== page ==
By Jim Mackney
“Blade Runner 2049” is directed by “Arrival” director, Denis Villeneuve and executively produced by original Blade Runner director, Ridley Scott. The sequel takes place 30 years after the previous film and continues along the same existential lines; questioning the characters position in the world and what it means to be alive.
There was a moment in the film when I realised there had been very few ‘set pieces’. This isn’t in any way intended as criticism. In fact I wish to praise what is ultimately a sci-fi epic, for feeling like an intimate character study. An art house blockbuster, if you will. Due to a noticeable lack of crash-y, bash-y, smash-y action, “Blade Runner 2049” needs to build its storyline and characters well, which it does with aplomb. Original Blade Runner writer Hampton Fancher reprises his writing duties alongside co-writer Michael Green to pen the film’s screenplay, and the world they have created is dank and dark; filled with acid rain, gigantic neon advertising signs and morally desolate hedonistic past times. The film is not afraid to deal in existential anxieties and the slow edited style of the piece is completely at odds with today’s frantic blockbusters.
Ryan Gosling plays replicant hunter K, who has the job of hunting down replicants who need to be “retired”, replicants who are essentially beyond their expiry date. Gosling’s performance is up to his expected standard of gruff, near-silent charm and he is able to draw the audience in with a simple look. At the beginning of the film, during a visit by K to android Sapper Morton (Dave Bautista), Morton taunts K claiming that this deadpan hunter can only do his job because he’s ‘never seen a miracle’. As the action builds outwards from this point, K will be haunted by the phrase as he, and the audience, tries to unravel its meaning.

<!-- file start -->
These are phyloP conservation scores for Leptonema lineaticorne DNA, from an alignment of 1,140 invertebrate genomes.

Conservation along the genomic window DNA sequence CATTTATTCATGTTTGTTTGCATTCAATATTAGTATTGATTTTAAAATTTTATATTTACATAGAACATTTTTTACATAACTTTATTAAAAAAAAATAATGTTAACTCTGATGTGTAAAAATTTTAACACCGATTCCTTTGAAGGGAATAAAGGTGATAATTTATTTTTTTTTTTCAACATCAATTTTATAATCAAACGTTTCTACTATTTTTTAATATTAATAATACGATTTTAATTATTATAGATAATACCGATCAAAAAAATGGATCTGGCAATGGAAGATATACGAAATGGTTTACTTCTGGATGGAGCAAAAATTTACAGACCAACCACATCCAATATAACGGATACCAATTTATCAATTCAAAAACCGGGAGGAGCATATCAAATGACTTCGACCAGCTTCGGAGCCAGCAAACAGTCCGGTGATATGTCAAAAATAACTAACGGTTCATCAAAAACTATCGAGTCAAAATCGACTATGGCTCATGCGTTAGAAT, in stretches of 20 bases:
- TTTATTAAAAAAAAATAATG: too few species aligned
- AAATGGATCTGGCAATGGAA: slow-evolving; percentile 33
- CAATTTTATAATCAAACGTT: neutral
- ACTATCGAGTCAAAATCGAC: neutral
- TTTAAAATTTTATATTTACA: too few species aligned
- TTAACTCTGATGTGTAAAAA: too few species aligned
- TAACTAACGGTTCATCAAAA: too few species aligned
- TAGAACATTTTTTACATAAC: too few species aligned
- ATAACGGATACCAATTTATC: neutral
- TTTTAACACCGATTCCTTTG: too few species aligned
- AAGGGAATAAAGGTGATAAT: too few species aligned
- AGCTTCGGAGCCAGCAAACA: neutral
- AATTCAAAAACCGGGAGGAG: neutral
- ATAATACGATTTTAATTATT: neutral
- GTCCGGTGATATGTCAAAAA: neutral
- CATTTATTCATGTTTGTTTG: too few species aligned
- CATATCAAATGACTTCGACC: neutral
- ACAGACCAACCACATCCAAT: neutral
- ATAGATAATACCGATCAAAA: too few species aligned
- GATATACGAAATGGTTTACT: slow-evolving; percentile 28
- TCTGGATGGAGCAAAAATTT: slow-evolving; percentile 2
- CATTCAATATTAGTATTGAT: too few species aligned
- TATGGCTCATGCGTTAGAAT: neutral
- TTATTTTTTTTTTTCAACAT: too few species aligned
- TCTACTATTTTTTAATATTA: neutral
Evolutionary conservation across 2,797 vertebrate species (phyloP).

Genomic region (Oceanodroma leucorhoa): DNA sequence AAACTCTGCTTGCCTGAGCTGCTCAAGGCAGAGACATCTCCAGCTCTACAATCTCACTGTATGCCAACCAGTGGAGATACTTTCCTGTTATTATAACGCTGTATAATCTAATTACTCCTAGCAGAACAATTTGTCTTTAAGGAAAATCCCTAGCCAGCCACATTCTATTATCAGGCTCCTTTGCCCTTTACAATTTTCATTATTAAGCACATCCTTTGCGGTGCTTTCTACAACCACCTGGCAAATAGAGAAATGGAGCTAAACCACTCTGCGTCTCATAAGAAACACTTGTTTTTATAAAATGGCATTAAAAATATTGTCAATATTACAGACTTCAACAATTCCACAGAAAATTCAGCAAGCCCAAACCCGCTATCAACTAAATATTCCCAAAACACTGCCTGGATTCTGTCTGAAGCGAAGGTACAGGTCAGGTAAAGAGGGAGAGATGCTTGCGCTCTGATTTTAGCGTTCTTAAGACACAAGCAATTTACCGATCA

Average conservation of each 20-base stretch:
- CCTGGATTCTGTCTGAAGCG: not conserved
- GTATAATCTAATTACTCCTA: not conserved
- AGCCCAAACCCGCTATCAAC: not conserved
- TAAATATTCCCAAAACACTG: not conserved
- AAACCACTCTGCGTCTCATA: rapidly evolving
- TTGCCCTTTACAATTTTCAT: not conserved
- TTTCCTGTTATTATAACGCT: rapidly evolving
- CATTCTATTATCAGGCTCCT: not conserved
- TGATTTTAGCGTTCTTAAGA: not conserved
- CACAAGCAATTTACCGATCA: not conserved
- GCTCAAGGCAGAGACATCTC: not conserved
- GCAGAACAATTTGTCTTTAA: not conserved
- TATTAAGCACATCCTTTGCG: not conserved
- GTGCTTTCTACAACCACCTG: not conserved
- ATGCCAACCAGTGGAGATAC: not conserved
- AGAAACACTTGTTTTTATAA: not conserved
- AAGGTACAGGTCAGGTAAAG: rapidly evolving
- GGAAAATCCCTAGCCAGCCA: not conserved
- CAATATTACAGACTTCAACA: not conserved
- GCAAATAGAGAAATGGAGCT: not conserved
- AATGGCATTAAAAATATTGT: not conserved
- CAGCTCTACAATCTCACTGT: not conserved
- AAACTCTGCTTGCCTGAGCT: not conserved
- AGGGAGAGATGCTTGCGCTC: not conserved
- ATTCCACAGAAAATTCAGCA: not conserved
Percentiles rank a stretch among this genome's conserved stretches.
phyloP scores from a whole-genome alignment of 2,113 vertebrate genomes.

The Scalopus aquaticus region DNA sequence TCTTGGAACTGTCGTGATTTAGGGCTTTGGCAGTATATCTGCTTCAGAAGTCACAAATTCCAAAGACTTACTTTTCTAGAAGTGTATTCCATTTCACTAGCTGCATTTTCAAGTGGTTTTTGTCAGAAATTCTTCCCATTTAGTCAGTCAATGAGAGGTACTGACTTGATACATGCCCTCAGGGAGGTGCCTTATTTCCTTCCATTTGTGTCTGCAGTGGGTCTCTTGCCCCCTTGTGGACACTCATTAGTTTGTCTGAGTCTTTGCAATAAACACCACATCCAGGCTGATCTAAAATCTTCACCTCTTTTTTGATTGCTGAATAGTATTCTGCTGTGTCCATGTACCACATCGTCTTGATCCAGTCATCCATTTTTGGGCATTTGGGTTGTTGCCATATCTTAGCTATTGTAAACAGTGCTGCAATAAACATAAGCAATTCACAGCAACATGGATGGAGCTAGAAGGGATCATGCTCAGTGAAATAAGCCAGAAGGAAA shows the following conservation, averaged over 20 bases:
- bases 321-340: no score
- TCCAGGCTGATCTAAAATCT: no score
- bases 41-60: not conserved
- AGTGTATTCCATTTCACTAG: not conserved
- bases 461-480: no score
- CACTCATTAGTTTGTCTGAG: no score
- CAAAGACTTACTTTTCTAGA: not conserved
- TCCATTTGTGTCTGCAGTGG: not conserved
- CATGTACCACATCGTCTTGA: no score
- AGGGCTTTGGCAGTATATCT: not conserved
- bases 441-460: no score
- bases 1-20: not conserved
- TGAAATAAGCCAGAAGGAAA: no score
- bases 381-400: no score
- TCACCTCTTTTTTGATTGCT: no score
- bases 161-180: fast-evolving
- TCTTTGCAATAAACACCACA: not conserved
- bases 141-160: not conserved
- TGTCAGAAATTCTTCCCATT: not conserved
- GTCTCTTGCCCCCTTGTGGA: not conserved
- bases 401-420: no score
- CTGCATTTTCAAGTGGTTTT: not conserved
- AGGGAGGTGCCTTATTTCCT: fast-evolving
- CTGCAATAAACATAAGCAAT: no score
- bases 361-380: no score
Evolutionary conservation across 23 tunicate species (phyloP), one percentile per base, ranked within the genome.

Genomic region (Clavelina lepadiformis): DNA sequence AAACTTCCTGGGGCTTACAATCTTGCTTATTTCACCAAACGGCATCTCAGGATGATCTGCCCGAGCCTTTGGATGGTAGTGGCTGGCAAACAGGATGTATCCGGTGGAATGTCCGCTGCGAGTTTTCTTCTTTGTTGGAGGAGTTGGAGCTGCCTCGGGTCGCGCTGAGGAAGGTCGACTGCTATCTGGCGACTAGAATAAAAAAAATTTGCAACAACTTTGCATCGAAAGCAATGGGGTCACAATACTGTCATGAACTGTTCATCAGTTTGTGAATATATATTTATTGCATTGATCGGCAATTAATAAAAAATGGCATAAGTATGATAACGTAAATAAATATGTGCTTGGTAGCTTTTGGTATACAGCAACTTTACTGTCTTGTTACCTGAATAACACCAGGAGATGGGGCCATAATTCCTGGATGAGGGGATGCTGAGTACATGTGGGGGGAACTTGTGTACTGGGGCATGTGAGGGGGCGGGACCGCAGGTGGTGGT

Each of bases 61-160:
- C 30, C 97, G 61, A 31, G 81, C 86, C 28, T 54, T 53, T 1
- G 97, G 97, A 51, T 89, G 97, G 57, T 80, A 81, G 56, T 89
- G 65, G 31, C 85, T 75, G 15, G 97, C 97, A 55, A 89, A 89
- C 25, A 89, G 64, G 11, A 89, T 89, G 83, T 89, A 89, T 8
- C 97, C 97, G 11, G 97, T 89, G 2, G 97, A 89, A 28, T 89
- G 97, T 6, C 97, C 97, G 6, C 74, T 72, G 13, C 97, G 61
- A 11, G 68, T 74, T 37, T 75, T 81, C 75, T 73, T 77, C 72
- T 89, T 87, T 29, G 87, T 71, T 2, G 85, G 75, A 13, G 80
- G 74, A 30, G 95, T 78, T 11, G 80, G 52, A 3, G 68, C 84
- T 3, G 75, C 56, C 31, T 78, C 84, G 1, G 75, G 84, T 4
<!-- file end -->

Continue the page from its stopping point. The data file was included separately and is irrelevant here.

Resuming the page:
K lives in a small, brutalist apartment with his romantic love interest Joi (Ana de Armas). Joi is a holographic artificial intelligence, similar to Samantha in Spike Jonze’s “Her”. de Armas’ performance is excellent; capably inferring a great deal of heart and soul into what is essentially a computer-generated image, no mean feat. The film uses a visual motif that advertises Joi and how “she” will ‘tell you anything you want to hear’. This visual motif of their relationship adds a level of depth to K’s emotional journey and although he is a replicant and incapable of true human emotion this unzipping of K’s character has wider ramifications to the films central narrative.
Niander Wallace (Jared Leto) is the villain of the piece along with his ass-kicking minion, Luv (Sylvia Hoeks). Leto is suitably engrossing but his performance risks accusations of “hamming it up”. The true danger comes from Luv, when she is on screen she bristles with a cold, calculated fury that is enchantingly watchable.
Full credit must go to the duo of Denis Villeneuve and Roger Deakins as director and cinematographer. Villeneuve has managed to imprint his own take on the world set up by Ridley Scott and added depth to create his version that is eminently futuristic and believable. The direction is sharp and ordered, with the use of wide shots allowing Deakins’ almost palpable cinematography to take hold. Watching the film unfolding in front of me felt both completely alien and somewhere I never wanted to leave. At one moment, the screen is filled with a piercing ochre hue with K standing alone in the middle of the screen (the image felt very Kubrickian), walking into the unknown and at that moment it didn’t matter what happened next or where K went, I wanted to follow. I have been unable to shake the image since.
Harrison Ford’s reprising of his role as Deckard is integral to the success of the film: his role twists the narrative ends together and grounds the film in its shattering conclusion. Although Ford isn’t on screen for the longest time, his performance is a towering achievement that adds needed emotional heft and pushes the film beyond very good to greatness.
“Blade Runner 2049” is a sterling achievement, one that doesn’t compensate on any level. It asks challenging questions of its audience and doesn’t offer easy answers. It is presented as a fully realised product and one that reminds audiences that cinema can be both a form of brilliant escapism and brilliant heart.
In cinemas now.